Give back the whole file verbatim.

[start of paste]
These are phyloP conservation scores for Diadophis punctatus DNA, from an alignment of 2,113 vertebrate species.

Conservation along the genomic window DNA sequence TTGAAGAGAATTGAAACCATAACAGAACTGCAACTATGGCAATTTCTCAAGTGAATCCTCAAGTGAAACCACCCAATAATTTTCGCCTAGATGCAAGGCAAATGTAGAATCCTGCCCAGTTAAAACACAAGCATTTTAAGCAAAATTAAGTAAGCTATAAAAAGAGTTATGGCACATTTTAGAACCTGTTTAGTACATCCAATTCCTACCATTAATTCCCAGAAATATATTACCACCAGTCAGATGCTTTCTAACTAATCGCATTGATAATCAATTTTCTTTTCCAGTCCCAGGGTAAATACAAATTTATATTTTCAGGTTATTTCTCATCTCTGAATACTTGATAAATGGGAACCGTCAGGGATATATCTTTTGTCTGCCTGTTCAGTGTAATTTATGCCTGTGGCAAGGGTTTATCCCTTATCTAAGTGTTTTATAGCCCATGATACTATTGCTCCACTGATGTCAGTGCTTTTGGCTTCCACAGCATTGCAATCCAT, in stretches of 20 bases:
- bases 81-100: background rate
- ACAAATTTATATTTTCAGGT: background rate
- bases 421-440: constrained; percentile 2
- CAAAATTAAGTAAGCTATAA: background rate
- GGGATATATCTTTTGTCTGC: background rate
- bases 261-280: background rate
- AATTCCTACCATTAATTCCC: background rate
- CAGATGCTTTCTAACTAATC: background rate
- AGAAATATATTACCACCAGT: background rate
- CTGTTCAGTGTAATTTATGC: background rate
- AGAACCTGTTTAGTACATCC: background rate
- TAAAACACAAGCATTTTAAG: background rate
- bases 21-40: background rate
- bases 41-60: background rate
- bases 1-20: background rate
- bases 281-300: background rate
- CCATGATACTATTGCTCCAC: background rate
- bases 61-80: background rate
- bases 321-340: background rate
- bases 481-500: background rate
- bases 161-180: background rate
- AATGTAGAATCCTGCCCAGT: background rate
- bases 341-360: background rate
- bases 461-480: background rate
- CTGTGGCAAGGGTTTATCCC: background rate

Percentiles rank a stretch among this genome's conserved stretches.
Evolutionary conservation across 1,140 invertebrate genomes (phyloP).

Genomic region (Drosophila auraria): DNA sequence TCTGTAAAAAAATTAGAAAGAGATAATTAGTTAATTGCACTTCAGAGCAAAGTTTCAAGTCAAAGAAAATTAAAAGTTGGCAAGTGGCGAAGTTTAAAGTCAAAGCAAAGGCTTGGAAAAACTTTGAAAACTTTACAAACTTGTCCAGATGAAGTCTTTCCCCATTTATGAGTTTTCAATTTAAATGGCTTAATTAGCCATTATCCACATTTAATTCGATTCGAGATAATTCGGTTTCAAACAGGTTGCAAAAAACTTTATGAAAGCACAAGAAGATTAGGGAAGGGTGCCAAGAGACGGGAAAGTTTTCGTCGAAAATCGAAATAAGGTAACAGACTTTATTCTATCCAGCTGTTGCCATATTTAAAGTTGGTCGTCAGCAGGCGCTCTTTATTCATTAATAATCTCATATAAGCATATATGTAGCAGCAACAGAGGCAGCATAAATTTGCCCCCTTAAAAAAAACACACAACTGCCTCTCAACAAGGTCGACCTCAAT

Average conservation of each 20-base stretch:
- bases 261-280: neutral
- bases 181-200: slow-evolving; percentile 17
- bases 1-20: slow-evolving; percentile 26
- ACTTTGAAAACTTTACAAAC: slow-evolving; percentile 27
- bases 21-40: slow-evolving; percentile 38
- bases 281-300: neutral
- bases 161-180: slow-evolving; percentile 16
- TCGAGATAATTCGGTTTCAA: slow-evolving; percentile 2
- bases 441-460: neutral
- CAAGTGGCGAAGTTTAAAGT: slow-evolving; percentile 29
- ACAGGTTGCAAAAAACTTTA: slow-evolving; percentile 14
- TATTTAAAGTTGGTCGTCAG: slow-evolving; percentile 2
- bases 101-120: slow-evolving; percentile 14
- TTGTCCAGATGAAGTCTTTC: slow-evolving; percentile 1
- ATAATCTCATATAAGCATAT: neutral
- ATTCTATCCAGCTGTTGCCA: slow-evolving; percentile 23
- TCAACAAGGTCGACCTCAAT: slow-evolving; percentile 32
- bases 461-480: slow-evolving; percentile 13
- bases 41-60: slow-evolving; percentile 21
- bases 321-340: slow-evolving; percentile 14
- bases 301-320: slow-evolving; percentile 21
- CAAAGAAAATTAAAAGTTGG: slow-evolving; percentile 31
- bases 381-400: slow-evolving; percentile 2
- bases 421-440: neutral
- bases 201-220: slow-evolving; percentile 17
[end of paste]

These are phyloP conservation scores for Diadophis punctatus DNA, from an alignment of 2,113 vertebrate species.

Conservation along the genomic window DNA sequence TTGAAGAGAATTGAAACCATAACAGAACTGCAACTATGGCAATTTCTCAAGTGAATCCTCAAGTGAAACCACCCAATAATTTTCGCCTAGATGCAAGGCAAATGTAGAATCCTGCCCAGTTAAAACACAAGCATTTTAAGCAAAATTAAGTAAGCTATAAAAAGAGTTATGGCACATTTTAGAACCTGTTTAGTACATCCAATTCCTACCATTAATTCCCAGAAATATATTACCACCAGTCAGATGCTTTCTAACTAATCGCATTGATAATCAATTTTCTTTTCCAGTCCCAGGGTAAATACAAATTTATATTTTCAGGTTATTTCTCATCTCTGAATACTTGATAAATGGGAACCGTCAGGGATATATCTTTTGTCTGCCTGTTCAGTGTAATTTATGCCTGTGGCAAGGGTTTATCCCTTATCTAAGTGTTTTATAGCCCATGATACTATTGCTCCACTGATGTCAGTGCTTTTGGCTTCCACAGCATTGCAATCCAT, in stretches of 20 bases:
- bases 81-100: background rate
- ACAAATTTATATTTTCAGGT: background rate
- bases 421-440: constrained; percentile 2
- CAAAATTAAGTAAGCTATAA: background rate
- GGGATATATCTTTTGTCTGC: background rate
- bases 261-280: background rate
- AATTCCTACCATTAATTCCC: background rate
- CAGATGCTTTCTAACTAATC: background rate
- AGAAATATATTACCACCAGT: background rate
- CTGTTCAGTGTAATTTATGC: background rate
- AGAACCTGTTTAGTACATCC: background rate
- TAAAACACAAGCATTTTAAG: background rate
- bases 21-40: background rate
- bases 41-60: background rate
- bases 1-20: background rate
- bases 281-300: background rate
- CCATGATACTATTGCTCCAC: background rate
- bases 61-80: background rate
- bases 321-340: background rate
- bases 481-500: background rate
- bases 161-180: background rate
- AATGTAGAATCCTGCCCAGT: background rate
- bases 341-360: background rate
- bases 461-480: background rate
- CTGTGGCAAGGGTTTATCCC: background rate

Percentiles rank a stretch among this genome's conserved stretches.
Evolutionary conservation across 1,140 invertebrate genomes (phyloP).

Genomic region (Drosophila auraria): DNA sequence TCTGTAAAAAAATTAGAAAGAGATAATTAGTTAATTGCACTTCAGAGCAAAGTTTCAAGTCAAAGAAAATTAAAAGTTGGCAAGTGGCGAAGTTTAAAGTCAAAGCAAAGGCTTGGAAAAACTTTGAAAACTTTACAAACTTGTCCAGATGAAGTCTTTCCCCATTTATGAGTTTTCAATTTAAATGGCTTAATTAGCCATTATCCACATTTAATTCGATTCGAGATAATTCGGTTTCAAACAGGTTGCAAAAAACTTTATGAAAGCACAAGAAGATTAGGGAAGGGTGCCAAGAGACGGGAAAGTTTTCGTCGAAAATCGAAATAAGGTAACAGACTTTATTCTATCCAGCTGTTGCCATATTTAAAGTTGGTCGTCAGCAGGCGCTCTTTATTCATTAATAATCTCATATAAGCATATATGTAGCAGCAACAGAGGCAGCATAAATTTGCCCCCTTAAAAAAAACACACAACTGCCTCTCAACAAGGTCGACCTCAAT

Average conservation of each 20-base stretch:
- bases 261-280: neutral
- bases 181-200: slow-evolving; percentile 17
- bases 1-20: slow-evolving; percentile 26
- ACTTTGAAAACTTTACAAAC: slow-evolving; percentile 27
- bases 21-40: slow-evolving; percentile 38
- bases 281-300: neutral
- bases 161-180: slow-evolving; percentile 16
- TCGAGATAATTCGGTTTCAA: slow-evolving; percentile 2
- bases 441-460: neutral
- CAAGTGGCGAAGTTTAAAGT: slow-evolving; percentile 29
- ACAGGTTGCAAAAAACTTTA: slow-evolving; percentile 14
- TATTTAAAGTTGGTCGTCAG: slow-evolving; percentile 2
- bases 101-120: slow-evolving; percentile 14
- TTGTCCAGATGAAGTCTTTC: slow-evolving; percentile 1
- ATAATCTCATATAAGCATAT: neutral
- ATTCTATCCAGCTGTTGCCA: slow-evolving; percentile 23
- TCAACAAGGTCGACCTCAAT: slow-evolving; percentile 32
- bases 461-480: slow-evolving; percentile 13
- bases 41-60: slow-evolving; percentile 21
- bases 321-340: slow-evolving; percentile 14
- bases 301-320: slow-evolving; percentile 21
- CAAAGAAAATTAAAAGTTGG: slow-evolving; percentile 31
- bases 381-400: slow-evolving; percentile 2
- bases 421-440: neutral
- bases 201-220: slow-evolving; percentile 17